Flourish, Payton Curry’s edibles company, is only a few years old. But the restaurateur and cannabis chef says he has been cooking with marijuana almost as long as he has worked in professional kitchens: two decades.
The 39-year-old Curry points to his cargo pants, uneven where they brush his shoes, and says that he sold edibles out of these very pockets as a 19-year-old. A doppelganger for the 16th century German painter Albrecht Durer, he has blond hair that alternately ripples and gushes past his face and blue eyes that skewer his interlocutors on the point of their earnestness.
From the time Curry started working in kitchens at 14, the trajectory of his culinary career was directed toward the Michelin-star realms. The Minnesota native moved to Hyde Park, N.Y., to attend the Culinary Institute of America, but his most formative training took place in Northern California. He cooked under Todd Humphries at Martini House in St. Helena and interned at the French Laundry in Yountville. He moved to San Francisco to help Hiro Sone and Lissa Doumani open Ame, then moved to Quince to cook under Michael Tusk.
Pot, not to mention other substances, coursed through the restaurant world with the fluidity of suburban teens through a shopping mall. It was never hard for the young cook to get his hands on pot, or even to connect with cannabis farmers.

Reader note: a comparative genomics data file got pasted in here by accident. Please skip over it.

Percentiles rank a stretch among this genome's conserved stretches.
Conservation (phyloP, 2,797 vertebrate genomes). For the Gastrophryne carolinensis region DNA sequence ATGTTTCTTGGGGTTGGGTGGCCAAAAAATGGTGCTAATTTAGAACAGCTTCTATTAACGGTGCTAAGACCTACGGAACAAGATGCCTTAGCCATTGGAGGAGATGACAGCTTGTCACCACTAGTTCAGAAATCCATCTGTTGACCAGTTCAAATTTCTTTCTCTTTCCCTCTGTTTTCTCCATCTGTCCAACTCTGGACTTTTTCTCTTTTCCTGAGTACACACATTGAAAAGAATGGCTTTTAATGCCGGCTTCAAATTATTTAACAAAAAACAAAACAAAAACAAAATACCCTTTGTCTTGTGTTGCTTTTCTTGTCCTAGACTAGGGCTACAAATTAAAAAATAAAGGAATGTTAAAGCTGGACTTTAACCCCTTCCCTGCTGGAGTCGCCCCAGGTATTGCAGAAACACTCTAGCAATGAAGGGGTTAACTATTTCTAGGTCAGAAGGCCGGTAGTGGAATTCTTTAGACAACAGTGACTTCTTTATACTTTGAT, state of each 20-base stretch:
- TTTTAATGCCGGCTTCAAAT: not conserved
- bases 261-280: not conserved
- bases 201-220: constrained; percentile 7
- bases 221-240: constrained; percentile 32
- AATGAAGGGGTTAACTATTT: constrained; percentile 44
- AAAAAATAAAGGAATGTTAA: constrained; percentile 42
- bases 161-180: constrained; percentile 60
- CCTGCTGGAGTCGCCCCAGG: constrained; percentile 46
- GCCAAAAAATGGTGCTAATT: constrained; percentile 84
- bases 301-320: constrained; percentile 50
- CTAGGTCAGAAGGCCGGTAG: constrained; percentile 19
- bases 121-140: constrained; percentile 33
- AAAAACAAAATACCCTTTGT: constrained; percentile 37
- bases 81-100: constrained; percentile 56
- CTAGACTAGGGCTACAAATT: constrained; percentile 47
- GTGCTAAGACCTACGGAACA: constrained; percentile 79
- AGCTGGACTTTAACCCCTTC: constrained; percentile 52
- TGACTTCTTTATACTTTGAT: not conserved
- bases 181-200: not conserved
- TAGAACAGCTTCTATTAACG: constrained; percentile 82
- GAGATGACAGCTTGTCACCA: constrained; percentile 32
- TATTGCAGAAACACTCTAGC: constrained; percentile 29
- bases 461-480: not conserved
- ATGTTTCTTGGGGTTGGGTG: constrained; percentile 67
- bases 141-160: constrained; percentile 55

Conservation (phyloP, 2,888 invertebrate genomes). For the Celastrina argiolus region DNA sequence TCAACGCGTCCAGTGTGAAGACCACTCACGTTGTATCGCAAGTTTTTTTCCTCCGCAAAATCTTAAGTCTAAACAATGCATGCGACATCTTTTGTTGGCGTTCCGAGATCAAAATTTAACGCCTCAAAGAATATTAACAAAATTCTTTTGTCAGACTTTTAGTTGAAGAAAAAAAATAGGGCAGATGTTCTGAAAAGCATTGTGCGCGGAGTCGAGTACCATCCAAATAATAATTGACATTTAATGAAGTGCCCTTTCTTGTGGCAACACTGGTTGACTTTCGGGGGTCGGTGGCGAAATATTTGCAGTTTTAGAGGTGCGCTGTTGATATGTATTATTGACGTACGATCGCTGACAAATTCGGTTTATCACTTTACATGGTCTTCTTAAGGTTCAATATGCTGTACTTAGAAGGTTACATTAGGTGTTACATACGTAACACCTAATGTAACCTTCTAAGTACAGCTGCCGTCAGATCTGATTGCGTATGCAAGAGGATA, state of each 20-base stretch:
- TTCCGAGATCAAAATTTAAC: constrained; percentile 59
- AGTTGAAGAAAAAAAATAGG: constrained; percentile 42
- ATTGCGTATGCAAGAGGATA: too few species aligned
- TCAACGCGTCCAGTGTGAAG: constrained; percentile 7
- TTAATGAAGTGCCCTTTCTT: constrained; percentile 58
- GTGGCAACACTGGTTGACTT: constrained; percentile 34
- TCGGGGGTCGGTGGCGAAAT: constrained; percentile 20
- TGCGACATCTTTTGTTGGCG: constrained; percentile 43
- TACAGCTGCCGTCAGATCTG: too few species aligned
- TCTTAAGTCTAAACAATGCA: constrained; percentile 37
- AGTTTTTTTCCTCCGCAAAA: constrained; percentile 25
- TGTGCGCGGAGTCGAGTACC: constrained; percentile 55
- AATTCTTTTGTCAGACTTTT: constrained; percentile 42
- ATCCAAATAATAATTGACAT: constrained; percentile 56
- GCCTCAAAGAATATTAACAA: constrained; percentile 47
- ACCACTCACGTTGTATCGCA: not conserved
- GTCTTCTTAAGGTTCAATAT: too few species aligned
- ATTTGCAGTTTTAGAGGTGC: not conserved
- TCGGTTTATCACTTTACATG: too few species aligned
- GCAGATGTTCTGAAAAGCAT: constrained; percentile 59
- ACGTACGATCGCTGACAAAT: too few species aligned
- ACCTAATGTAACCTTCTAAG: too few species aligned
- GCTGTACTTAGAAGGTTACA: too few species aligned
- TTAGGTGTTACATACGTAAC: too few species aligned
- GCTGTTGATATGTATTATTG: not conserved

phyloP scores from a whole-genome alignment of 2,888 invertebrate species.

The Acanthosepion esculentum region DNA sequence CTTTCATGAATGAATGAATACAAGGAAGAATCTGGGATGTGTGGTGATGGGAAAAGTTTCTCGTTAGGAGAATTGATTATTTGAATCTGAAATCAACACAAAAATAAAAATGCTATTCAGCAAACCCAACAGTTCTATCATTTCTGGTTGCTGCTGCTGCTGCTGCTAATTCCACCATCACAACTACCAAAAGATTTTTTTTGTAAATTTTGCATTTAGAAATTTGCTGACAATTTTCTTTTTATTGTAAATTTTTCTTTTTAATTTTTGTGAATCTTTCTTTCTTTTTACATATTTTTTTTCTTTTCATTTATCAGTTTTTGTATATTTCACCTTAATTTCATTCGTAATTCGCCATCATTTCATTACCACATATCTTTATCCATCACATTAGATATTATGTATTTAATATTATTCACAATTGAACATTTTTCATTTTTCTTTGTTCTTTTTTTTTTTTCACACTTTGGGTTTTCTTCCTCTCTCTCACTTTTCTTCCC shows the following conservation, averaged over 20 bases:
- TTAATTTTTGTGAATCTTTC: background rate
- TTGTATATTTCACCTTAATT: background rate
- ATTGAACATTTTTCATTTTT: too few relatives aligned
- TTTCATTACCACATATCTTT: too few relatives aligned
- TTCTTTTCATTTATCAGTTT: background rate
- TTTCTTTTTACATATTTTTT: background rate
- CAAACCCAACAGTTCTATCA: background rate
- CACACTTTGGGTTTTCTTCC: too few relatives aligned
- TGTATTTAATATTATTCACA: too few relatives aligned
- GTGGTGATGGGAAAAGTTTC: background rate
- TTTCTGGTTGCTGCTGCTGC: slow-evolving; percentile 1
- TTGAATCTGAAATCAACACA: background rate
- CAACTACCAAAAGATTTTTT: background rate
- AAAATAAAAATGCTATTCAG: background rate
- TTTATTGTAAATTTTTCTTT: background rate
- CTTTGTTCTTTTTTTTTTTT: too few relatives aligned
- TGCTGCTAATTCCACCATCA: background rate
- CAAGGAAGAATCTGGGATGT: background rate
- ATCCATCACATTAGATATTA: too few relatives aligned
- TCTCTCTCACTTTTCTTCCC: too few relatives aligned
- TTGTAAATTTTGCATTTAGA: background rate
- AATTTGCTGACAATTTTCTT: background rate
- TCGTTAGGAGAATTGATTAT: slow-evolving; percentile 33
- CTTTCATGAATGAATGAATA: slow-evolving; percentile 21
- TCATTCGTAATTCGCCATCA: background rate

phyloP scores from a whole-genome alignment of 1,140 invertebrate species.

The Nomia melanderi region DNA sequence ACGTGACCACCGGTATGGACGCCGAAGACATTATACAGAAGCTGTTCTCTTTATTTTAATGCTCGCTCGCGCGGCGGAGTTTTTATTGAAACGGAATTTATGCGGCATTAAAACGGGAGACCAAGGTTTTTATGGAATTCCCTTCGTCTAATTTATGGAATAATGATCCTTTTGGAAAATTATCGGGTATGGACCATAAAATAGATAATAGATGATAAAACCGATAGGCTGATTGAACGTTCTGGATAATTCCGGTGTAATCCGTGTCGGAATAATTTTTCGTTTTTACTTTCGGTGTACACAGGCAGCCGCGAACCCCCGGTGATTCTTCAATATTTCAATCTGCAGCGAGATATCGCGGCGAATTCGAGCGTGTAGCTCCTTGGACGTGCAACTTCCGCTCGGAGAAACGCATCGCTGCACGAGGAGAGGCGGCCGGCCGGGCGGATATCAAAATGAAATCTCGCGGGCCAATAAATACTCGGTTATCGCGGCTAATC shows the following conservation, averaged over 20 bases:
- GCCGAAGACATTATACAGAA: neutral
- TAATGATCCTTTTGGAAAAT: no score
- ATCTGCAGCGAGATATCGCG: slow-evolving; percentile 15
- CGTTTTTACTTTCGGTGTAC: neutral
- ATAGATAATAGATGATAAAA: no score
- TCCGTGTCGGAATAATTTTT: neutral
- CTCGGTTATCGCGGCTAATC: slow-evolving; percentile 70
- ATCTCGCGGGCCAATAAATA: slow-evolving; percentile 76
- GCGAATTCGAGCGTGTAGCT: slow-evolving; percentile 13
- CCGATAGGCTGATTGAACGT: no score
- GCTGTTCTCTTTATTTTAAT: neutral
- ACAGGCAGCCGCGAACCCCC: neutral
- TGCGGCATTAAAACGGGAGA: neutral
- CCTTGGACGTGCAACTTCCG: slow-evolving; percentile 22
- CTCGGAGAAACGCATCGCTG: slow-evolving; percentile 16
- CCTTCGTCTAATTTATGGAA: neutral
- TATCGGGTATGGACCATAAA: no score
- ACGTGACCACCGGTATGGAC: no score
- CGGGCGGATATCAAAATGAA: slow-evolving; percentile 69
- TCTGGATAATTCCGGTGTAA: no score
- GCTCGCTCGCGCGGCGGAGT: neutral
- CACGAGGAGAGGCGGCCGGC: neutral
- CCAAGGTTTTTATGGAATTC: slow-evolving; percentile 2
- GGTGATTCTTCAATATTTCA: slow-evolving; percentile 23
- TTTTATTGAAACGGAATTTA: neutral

Curry says that early on, he and his fellow cooks began soliciting the trim (the discarded leaves, not the potent and lucrative buds) from pot farmers. They’d use butane — crude, toxic, dangerous — to extract the oil to use and sell. “Once the farmers realized that we were taking their bones and making chicken stock, then selling soup, they’re making some money to pay the rent that they weren’t making before,” he says. “To be honest, whether I was at Martini House or Quince, the soup pays the rent.”
Like many aspiring chefs, though, the Bay Area was only Curry’s finishing school. In 2006, at the age of 28, he and his girlfriend (now wife) moved to Scottsdale, Ariz., to open high-end restaurants Digestif and Caffe Boa. The couple could finally afford a house, with a garden, and start planning a family. Making extracts and oils became more of a hobby.
Despite the four stars the Arizona Republic awarded him at Digestif, Curry now says he was depressed and “drinking my face off.” It took a DUI — the police measured his blood alcohol level at four times the legal limit — to rattle him away from booze and catalyze what he calls his “rebirth” through pot.
“There I was in Coconino County jail, in a pink jumpsuit with the DTs, detoxing off one of the most poisonous materials we’ll put in our body,” Curry says, referring to alcohol. For two days. “They wanted to fill me with Western medicine to get me to stop vomiting and convulsing. They wouldn’t let me leave until I blew a .00” on the Breathalyzer.
Even after he got home, his hands wouldn’t stop shaking and his stomach felt as if it were trapped in the cone of a volcano. Then he put a few drops of cannabis oil that he’d made for other patients into his cheek, and within a few hours, he says, he was able to keep food down. “I found a way to metabolize cannabis in a way that made it safe for me to be out in public,” he says.